What you need to get your church moving….

We have been for a Sunday Drive and seen many sights: daffodils; cherry blossom; dogs; a river; blue sky and “A What you need to get your church moving”. Which is this; a TITAN

A Titan for the Task

A Titan for the Task

which is yellow and sturdy and very tall…..

In January this year, I wrote a post about a little chapel called St Saviour’s. You can see the post Here. I told some of the history of the chapel and explained that  the chapel would soon be returned to its original home town, Lyttelton. Turns out that the ‘soon’ is now.

Although the Titan  was having a Sunday rest, it has obviously been busy. Here is how the Chapel looked when I saw it earlier in the year. It was boarded up and ready to go.

St Saviour's

St Saviour’s

Here is how it looked today

St Saviour's is Going

St Saviour’s is Going

Although St Saviour’s is obviously on the move, I can’t find any information on whether it is being moved via a land route or by barge. I did discover an article on some of the costs involved in the Chapel’s relocation and restoration http://www.stuff.co.nz/the-press/news/hills-and-harbour/8963217/Historic-St-Saviours-chapel-granted-143k  However it is travelling, I hope it will soon be  put together again because, right now, it looks very uncomfortable and undignified, and dishevelled. Not unlike we get when we are on a difficult and long journey, especially if we are no longer as young and spritely as we once were 🙂

© silkannthreades

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34 thoughts on “What you need to get your church moving….

  1. Forest So Green

    I watched an historic house being moved a short distance and it was an amazing sight. I bet the church will be grand at the new location.

    Reply
    1. Gallivanta Post author

      I am sure it will be just perfect. Occasionally, we see a truck with a house on board, travelling down our street; which is an extra wide street. That happens in the early hours of the morning. It is quite a sight. I haven’t seen an historic house being moved. That would be a great sight.

      Reply
  2. Mrs. P

    My daughter’s pediatrician saw an old historical house that was being prepared for demolition and decided to buy it and have it moved to her property instead. It didn’t take to long to get the restorations done and it was simply a beautiful house. She turned the front enclosed porch into a waiting room and occasionally we would drop by if my daughter had an ear infection develop after hours, which is almost unheard of these days.

    I think your chapel will do just fine. Perhaps the news will report on it, after the fact.

    Reply
    1. Gallivanta Post author

      Weren’t those old time medical practices lovely? For the patient anyway. I am sure there will be a big write-up in the papers when the Chapel reopens in its new location.

      Reply
  3. utesmile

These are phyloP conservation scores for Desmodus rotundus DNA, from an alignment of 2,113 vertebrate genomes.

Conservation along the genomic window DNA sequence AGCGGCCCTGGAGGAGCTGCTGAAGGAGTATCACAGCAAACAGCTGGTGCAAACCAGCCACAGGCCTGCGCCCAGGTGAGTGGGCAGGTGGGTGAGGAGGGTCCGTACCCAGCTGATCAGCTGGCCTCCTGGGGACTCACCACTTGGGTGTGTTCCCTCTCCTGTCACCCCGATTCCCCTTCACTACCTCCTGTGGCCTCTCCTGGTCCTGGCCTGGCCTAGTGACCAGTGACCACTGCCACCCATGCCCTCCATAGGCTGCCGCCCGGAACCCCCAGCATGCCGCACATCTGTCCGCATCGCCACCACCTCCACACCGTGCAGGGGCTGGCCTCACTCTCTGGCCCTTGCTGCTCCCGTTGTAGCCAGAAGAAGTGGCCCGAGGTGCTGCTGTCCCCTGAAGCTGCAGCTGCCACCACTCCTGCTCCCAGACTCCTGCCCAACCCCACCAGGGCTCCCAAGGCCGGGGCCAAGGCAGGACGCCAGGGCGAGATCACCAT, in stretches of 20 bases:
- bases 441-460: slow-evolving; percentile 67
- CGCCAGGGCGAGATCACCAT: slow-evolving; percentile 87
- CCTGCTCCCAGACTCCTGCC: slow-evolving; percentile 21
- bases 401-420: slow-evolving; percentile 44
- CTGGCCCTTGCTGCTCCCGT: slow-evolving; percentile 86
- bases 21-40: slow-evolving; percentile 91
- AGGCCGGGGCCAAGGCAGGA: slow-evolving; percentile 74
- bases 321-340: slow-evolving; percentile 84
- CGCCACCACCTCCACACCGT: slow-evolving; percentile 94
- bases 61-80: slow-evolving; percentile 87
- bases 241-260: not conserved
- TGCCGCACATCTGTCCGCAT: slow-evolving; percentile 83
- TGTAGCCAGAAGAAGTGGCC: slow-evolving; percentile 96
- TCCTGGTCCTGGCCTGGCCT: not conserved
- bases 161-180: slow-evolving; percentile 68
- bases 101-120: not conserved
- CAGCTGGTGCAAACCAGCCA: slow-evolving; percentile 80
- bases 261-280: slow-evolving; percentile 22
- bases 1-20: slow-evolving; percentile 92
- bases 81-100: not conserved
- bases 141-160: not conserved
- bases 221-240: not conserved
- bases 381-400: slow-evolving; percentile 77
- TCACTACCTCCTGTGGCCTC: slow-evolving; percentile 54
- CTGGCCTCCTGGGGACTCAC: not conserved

It looks rather sad at the moment. You do funny things in New Zealand…. moving churches. We couldn’t do this as ours are built of stone. Obvioulsy it is cheaper htan building a new one, I guess. I do hope it will come back to its’ old glory as it looked nice before. You need to tell us , if you know and find a picture, please.

    Reply
    1. Gallivanta Post author

      I will be sure to update you if I do see it again in its restored state. I suppose it is a funny idea to move churches. We move houses too 🙂 It is the advantage of wood. You may remember that we, NZers, moved this church too. https://silkannthreades.wordpress.com/2012/12/09/sensible-simplicity-endures/ And fellow NZ blogger Maureen has lovely posts on a little church that was moved to another location http://kiwis-soar.com/2013/09/11/all-saints-mititai/

      Reply
  4. ordinarygood

    Your lovely church reminds me of that wonderful story “The Little House” by Virginia Lee Burton…..slightly different story but a tale of restoration, comfort and security…..this church seem all that and Lyttelton will love to have it back having lost so much in the earthquakes.

    Reply
    1. Gallivanta Post author

      I feel happy that it is going home although I did love seeing it in Christchurch on its corner site near the Park. Not sure I know The Little House, but I would love to read it. Sounds exactly like my sort of story.

      Reply
  5. YellowCable

    This makes me think of this church is like a small toy that the town just decide to give (move) to someone or town and then take (move) it back. I am afraid that some unavoidable damages will happen. On the other hand, that might be a good thing that the chapel is maintained as part of the process.

    Reply
    1. Gallivanta Post author

      I expect there will be some small damage in transit. And the chapel will certainly get a good upgrade before it is open to the community again. In the long run, it will prolong the life of the chapel which is wonderful. I like your image of the church as a small toy 🙂

      Reply
    1. Gallivanta Post author

      I would very much like to do that. It’s not too far away, but, to get to Lyttelton, I either have to drive through a tunnel or take the route over the hills. I am not good on hills and not good underground, so I will need to put on my very brave face to do the trip. 😦 The chapel won’t be put together again for some time, I expect, so I have a while to find my brave face and put it on.

      Reply
  6. Heather in Arles

    I agree that she looks rather dishevelled in her current state! I hope that she finds her way back home soon…
    Wishing you a lovely Sunday.

    Reply

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